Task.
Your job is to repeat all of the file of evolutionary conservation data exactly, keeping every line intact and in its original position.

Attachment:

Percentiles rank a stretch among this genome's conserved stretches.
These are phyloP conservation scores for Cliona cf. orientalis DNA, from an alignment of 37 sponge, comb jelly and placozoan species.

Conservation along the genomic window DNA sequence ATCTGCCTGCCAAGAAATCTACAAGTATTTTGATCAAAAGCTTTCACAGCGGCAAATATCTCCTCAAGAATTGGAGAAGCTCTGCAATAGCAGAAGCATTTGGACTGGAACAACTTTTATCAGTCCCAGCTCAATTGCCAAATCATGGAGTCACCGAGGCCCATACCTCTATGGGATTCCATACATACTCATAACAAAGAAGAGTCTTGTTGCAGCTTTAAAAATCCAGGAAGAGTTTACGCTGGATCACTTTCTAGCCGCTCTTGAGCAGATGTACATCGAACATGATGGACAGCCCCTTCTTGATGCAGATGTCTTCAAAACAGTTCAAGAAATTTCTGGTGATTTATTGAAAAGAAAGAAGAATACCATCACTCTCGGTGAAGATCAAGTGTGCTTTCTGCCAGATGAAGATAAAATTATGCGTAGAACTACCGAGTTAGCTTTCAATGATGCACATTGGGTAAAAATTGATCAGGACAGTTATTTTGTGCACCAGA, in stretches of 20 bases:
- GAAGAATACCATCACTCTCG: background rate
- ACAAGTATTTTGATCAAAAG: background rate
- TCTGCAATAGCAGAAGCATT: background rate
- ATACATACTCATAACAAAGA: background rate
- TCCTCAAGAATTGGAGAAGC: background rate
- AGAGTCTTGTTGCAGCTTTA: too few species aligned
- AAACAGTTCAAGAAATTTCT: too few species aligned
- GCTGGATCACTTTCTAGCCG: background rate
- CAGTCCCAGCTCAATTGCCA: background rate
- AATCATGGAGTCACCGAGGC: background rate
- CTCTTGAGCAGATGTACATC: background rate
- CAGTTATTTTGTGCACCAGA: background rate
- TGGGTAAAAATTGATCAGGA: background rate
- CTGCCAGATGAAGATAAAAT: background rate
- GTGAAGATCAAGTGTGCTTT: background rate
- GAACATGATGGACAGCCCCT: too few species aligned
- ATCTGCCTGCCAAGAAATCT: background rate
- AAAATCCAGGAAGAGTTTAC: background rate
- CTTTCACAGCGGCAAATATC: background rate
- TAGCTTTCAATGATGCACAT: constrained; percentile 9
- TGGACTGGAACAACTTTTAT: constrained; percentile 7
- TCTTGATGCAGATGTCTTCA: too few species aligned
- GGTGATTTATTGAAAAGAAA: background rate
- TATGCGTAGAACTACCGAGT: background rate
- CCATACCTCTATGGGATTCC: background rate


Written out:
Percentiles rank a stretch among this genome's conserved stretches.
These are phyloP conservation scores for Cliona cf. orientalis DNA, from an alignment of 37 sponge, comb jelly and placozoan species.

Conservation along the genomic window DNA sequence ATCTGCCTGCCAAGAAATCTACAAGTATTTTGATCAAAAGCTTTCACAGCGGCAAATATCTCCTCAAGAATTGGAGAAGCTCTGCAATAGCAGAAGCATTTGGACTGGAACAACTTTTATCAGTCCCAGCTCAATTGCCAAATCATGGAGTCACCGAGGCCCATACCTCTATGGGATTCCATACATACTCATAACAAAGAAGAGTCTTGTTGCAGCTTTAAAAATCCAGGAAGAGTTTACGCTGGATCACTTTCTAGCCGCTCTTGAGCAGATGTACATCGAACATGATGGACAGCCCCTTCTTGATGCAGATGTCTTCAAAACAGTTCAAGAAATTTCTGGTGATTTATTGAAAAGAAAGAAGAATACCATCACTCTCGGTGAAGATCAAGTGTGCTTTCTGCCAGATGAAGATAAAATTATGCGTAGAACTACCGAGTTAGCTTTCAATGATGCACATTGGGTAAAAATTGATCAGGACAGTTATTTTGTGCACCAGA, in stretches of 20 bases:
- GAAGAATACCATCACTCTCG: background rate
- ACAAGTATTTTGATCAAAAG: background rate
- TCTGCAATAGCAGAAGCATT: background rate
- ATACATACTCATAACAAAGA: background rate
- TCCTCAAGAATTGGAGAAGC: background rate
- AGAGTCTTGTTGCAGCTTTA: too few species aligned
- AAACAGTTCAAGAAATTTCT: too few species aligned
- GCTGGATCACTTTCTAGCCG: background rate
- CAGTCCCAGCTCAATTGCCA: background rate
- AATCATGGAGTCACCGAGGC: background rate
- CTCTTGAGCAGATGTACATC: background rate
- CAGTTATTTTGTGCACCAGA: background rate
- TGGGTAAAAATTGATCAGGA: background rate
- CTGCCAGATGAAGATAAAAT: background rate
- GTGAAGATCAAGTGTGCTTT: background rate
- GAACATGATGGACAGCCCCT: too few species aligned
- ATCTGCCTGCCAAGAAATCT: background rate
- AAAATCCAGGAAGAGTTTAC: background rate
- CTTTCACAGCGGCAAATATC: background rate
- TAGCTTTCAATGATGCACAT: constrained; percentile 9
- TGGACTGGAACAACTTTTAT: constrained; percentile 7
- TCTTGATGCAGATGTCTTCA: too few species aligned
- GGTGATTTATTGAAAAGAAA: background rate
- TATGCGTAGAACTACCGAGT: background rate
- CCATACCTCTATGGGATTCC: background rate